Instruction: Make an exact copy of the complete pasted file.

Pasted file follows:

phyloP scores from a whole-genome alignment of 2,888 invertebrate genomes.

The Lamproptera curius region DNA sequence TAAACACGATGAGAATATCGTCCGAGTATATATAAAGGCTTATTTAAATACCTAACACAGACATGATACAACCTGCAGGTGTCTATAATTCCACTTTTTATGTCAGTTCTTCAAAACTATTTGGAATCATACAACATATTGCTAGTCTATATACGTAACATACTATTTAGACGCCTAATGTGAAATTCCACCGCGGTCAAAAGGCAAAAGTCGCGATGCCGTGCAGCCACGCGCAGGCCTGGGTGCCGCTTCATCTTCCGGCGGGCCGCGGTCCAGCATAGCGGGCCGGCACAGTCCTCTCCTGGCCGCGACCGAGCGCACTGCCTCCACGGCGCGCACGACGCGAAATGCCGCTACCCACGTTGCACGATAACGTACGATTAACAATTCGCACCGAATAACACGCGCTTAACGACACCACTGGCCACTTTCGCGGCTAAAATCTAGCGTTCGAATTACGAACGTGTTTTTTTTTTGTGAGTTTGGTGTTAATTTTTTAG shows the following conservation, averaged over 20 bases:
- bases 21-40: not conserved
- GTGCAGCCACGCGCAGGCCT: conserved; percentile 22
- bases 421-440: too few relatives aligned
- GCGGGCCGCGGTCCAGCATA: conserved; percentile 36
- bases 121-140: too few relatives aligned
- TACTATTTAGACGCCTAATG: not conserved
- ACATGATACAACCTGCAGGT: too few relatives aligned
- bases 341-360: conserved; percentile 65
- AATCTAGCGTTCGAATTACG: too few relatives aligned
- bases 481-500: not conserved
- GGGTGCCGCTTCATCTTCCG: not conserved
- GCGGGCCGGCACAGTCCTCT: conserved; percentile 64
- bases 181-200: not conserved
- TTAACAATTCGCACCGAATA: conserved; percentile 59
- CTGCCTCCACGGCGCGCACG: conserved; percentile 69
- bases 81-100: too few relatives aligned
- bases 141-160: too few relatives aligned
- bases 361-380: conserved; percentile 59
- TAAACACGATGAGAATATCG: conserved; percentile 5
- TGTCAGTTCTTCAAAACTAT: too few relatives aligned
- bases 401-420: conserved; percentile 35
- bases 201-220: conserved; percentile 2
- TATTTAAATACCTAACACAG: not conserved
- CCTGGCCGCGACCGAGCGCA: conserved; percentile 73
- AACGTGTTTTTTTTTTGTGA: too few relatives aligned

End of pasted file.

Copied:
phyloP scores from a whole-genome alignment of 2,888 invertebrate genomes.

The Lamproptera curius region DNA sequence TAAACACGATGAGAATATCGTCCGAGTATATATAAAGGCTTATTTAAATACCTAACACAGACATGATACAACCTGCAGGTGTCTATAATTCCACTTTTTATGTCAGTTCTTCAAAACTATTTGGAATCATACAACATATTGCTAGTCTATATACGTAACATACTATTTAGACGCCTAATGTGAAATTCCACCGCGGTCAAAAGGCAAAAGTCGCGATGCCGTGCAGCCACGCGCAGGCCTGGGTGCCGCTTCATCTTCCGGCGGGCCGCGGTCCAGCATAGCGGGCCGGCACAGTCCTCTCCTGGCCGCGACCGAGCGCACTGCCTCCACGGCGCGCACGACGCGAAATGCCGCTACCCACGTTGCACGATAACGTACGATTAACAATTCGCACCGAATAACACGCGCTTAACGACACCACTGGCCACTTTCGCGGCTAAAATCTAGCGTTCGAATTACGAACGTGTTTTTTTTTTGTGAGTTTGGTGTTAATTTTTTAG shows the following conservation, averaged over 20 bases:
- bases 21-40: not conserved
- GTGCAGCCACGCGCAGGCCT: conserved; percentile 22
- bases 421-440: too few relatives aligned
- GCGGGCCGCGGTCCAGCATA: conserved; percentile 36
- bases 121-140: too few relatives aligned
- TACTATTTAGACGCCTAATG: not conserved
- ACATGATACAACCTGCAGGT: too few relatives aligned
- bases 341-360: conserved; percentile 65
- AATCTAGCGTTCGAATTACG: too few relatives aligned
- bases 481-500: not conserved
- GGGTGCCGCTTCATCTTCCG: not conserved
- GCGGGCCGGCACAGTCCTCT: conserved; percentile 64
- bases 181-200: not conserved
- TTAACAATTCGCACCGAATA: conserved; percentile 59
- CTGCCTCCACGGCGCGCACG: conserved; percentile 69
- bases 81-100: too few relatives aligned
- bases 141-160: too few relatives aligned
- bases 361-380: conserved; percentile 59
- TAAACACGATGAGAATATCG: conserved; percentile 5
- TGTCAGTTCTTCAAAACTAT: too few relatives aligned
- bases 401-420: conserved; percentile 35
- bases 201-220: conserved; percentile 2
- TATTTAAATACCTAACACAG: not conserved
- CCTGGCCGCGACCGAGCGCA: conserved; percentile 73
- AACGTGTTTTTTTTTTGTGA: too few relatives aligned